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Since there were three of us, we decided to allocate $30-35 for our hotel. We selected a four-star hotel with free breakfast and swimming pool a few meters away from Pub Street.  After dropping us at the hotel, Suni asked if we have plans for the evening and telling him we have none, inquired if we would like to have dinner at Koulen Restaurant where the buffet costs $17 per person and we will be able to watch a cultural show for free.  Suni also agreed that we pay him the $30 tuktuk fee later once he already dropped us at the restaurant. We agreed on a time for him to pick us up and amazing enough, he arrived 10 to 20 minutes earlier than scheduled.

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Khoulen Restaurant proved to be a very good decision for us. The buffet served amazing and authentic Khmer food. But for those who wouldn’t dare experiment, well, you can always have the ones in the photos below.

 

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The restaurant presented several cultural dances while we were eating. An explanation was made regarding the story and the characters in the dances but because the room was too noisy, we didn’t get to her the program host properly. Despite not having any idea what was presented, I found myself appreciating the theatricality, the vibrancy and the grace put in each production.

 

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Watch out for Day 2 (Part 3).

 

Day 2 (Part 2) Expenses:

Tuktuk Fare                        Php50.00  (150/3pax) Aranyaphratet to Poipet

Shared Van Fare               Php440 / pax

Tuktuk Fare                       Php440 (1300/3pax)  Siem Reap Van Terminal to Hotel, Hotel to Restaurant

Dinner Buffet                     Php750

Hotel Fee                           Php517.00 (1550/3pax) With Free Breakfast

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Total                                      Php2197

 

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The Carvings on the Walls

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(Most of my blog entries are Cambodian or Thailand-centric lately. Excuse me for it being so. I just have to get the excitement out of my system for me to move on.)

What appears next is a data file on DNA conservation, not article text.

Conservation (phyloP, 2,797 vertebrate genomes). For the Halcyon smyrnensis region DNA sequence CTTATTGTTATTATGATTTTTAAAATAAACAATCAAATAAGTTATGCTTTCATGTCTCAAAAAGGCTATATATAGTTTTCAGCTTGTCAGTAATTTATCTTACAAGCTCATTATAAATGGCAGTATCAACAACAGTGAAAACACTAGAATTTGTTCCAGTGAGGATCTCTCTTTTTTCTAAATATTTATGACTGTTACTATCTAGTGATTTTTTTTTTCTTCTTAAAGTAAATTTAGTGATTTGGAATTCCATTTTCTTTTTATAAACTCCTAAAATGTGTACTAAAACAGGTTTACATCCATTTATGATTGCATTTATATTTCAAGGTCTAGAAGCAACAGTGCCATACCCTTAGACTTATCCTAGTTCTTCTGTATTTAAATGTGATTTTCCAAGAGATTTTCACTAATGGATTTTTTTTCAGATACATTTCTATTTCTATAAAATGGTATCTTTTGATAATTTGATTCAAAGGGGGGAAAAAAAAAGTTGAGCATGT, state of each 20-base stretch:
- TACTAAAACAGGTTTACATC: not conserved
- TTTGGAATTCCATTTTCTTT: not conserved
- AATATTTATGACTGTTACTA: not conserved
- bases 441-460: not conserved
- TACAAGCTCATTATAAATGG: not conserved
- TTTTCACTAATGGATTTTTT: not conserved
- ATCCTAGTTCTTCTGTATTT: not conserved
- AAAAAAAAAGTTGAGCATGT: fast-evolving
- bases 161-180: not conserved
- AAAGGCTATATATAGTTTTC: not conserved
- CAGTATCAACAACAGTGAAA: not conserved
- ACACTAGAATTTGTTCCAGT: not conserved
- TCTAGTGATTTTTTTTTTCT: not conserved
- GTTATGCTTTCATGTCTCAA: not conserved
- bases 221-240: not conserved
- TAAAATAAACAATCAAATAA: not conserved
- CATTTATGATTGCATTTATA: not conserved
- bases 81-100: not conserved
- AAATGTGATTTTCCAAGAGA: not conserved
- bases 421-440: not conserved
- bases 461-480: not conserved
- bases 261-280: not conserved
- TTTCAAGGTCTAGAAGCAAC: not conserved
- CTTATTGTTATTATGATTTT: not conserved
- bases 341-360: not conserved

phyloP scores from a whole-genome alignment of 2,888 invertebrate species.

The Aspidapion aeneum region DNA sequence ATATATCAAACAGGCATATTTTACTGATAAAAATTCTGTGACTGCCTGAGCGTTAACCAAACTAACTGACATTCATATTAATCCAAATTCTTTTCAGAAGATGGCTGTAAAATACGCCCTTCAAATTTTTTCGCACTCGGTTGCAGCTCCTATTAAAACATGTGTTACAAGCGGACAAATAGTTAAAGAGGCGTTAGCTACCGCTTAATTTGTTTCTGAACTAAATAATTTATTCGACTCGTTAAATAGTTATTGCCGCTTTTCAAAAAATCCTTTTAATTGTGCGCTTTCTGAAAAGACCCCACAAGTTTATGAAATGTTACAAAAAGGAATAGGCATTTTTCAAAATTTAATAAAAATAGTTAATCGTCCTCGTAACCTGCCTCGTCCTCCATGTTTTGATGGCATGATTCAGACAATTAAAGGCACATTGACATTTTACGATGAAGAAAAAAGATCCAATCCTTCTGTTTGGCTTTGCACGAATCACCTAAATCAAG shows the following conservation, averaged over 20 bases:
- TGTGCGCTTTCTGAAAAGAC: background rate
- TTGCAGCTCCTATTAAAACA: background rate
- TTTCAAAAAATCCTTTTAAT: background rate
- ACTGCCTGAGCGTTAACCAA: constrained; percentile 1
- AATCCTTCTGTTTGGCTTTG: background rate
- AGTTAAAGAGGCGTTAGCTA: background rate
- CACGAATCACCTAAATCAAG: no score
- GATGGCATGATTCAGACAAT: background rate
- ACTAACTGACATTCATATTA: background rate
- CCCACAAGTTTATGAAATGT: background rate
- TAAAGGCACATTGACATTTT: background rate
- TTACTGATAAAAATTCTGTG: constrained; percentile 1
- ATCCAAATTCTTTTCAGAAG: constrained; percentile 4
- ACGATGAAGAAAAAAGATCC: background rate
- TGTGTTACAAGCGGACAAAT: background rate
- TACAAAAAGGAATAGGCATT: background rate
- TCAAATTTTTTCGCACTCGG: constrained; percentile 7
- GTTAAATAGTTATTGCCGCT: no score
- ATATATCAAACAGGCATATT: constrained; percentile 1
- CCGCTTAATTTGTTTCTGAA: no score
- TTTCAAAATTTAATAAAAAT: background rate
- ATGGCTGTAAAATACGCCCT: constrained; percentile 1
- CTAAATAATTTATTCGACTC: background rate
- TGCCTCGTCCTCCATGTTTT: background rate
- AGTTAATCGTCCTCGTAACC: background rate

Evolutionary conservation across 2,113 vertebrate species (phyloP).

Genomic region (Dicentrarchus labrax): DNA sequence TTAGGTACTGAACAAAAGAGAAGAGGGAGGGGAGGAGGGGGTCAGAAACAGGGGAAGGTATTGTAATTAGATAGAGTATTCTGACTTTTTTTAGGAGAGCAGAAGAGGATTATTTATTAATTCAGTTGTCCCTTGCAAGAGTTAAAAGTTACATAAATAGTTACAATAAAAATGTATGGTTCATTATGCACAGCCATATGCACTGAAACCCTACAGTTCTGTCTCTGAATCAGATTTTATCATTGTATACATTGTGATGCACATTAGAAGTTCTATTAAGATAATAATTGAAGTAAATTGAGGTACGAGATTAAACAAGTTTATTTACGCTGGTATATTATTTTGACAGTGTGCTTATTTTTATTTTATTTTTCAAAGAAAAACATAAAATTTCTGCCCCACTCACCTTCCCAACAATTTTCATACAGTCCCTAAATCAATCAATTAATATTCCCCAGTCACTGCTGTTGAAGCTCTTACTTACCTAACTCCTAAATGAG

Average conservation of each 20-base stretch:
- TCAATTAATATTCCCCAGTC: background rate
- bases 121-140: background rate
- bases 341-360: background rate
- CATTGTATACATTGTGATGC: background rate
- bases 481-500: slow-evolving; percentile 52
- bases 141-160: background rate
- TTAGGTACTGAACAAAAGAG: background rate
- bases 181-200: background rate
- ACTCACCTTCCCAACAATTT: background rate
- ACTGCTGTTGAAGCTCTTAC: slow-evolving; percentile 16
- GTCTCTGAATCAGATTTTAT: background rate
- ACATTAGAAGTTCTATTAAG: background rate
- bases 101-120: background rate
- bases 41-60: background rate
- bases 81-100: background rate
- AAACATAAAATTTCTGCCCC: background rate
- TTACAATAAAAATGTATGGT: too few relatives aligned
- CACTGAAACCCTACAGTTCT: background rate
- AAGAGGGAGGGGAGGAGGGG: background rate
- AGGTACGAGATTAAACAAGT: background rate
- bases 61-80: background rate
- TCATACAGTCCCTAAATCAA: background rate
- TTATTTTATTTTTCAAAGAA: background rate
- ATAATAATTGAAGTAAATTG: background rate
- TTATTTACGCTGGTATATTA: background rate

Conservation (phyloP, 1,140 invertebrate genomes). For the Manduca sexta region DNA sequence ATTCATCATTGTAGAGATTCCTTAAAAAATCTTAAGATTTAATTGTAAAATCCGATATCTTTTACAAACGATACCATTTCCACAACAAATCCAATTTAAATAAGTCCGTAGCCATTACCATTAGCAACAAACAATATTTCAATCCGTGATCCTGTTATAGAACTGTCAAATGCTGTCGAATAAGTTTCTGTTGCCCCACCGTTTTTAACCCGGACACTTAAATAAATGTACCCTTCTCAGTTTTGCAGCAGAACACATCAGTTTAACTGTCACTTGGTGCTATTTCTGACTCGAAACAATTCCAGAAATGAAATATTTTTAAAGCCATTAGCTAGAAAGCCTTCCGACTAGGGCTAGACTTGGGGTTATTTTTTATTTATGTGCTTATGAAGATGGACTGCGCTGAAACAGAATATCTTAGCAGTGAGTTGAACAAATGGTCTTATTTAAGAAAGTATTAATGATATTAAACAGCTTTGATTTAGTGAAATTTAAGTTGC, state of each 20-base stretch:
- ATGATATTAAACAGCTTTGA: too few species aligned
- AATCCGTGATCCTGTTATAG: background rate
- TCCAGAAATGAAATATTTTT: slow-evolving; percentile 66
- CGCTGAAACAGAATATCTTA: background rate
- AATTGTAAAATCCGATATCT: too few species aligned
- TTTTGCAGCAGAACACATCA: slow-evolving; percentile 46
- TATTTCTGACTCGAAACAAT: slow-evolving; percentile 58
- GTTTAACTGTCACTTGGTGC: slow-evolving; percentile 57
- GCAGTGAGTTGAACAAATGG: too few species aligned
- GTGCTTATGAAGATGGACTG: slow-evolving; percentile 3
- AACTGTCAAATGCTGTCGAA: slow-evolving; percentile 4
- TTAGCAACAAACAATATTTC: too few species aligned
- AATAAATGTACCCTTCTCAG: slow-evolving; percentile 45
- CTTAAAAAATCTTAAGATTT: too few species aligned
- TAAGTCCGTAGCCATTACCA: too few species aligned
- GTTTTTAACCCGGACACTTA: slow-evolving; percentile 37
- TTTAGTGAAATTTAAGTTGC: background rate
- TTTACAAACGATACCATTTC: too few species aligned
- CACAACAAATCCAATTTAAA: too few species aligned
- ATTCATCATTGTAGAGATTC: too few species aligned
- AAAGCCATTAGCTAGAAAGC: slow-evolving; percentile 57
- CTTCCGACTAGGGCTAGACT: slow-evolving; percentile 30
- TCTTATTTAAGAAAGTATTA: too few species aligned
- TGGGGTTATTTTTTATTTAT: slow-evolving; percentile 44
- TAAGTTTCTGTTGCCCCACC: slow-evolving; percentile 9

I know that I’m not the first one to obsess about Cambodia. If you’d been there and see the ruins up close, it would be easy to understand why a lot of people will ramble on and on about it long after the trip is over.

Cambodia has gone through happier times. A time when the fields were not dying, the orphans taken cared of, and the country was flourishing. That happy time (and I could be wrong) are written on the walls, etched into the faces of beings imitating a Monalisa smile. The smirks on these beings’ faces, when I look at them, seem to hold secrets impressing on me that the past might have it better at life.

For life in Cambodia at present is very different.

There is something sad about Cambodia. Its temples are majestic, no doubt, but there is something about our whole trip that generated such strong sad, melancholic emotion.

Walking through the empty halls of the Angkor Wat, climbing the still sturdy stairs of Bayon, and even walking the well-lit streets of Pub Street, I can’t shake away the feeling that there is something wrong underneath the surface. The laughters of rowdy tourists can’t mask it. But maybe it’s just my impression. I think we just connected with some locals at a level that we got to see the place from their perspective and the impression it left on us is that at present, there is little hope.

All of us may go to the same place but each of us will have different take aways. These photos are my takeaways and on them, the past smiles at the present. Maybe because the past knows that the present can do better.

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Cambodia: The Ruins That Haunt Me

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My head is a jungle mess. I have planned out what to write but I can’t write fast enough to get them all out. So right now, I’m taking a momentary break from the monotony of my narration and instead just focus on the photos that have gotten me excited.

As the title has made obvious, these are a few of the ruins that I think I would forever remember. I used to just see them from someone else’s work and now, I have my pretty amazing collection.

I hope you will all enjoy them as much as I did.

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Let me know what you think of these pictures. 🙂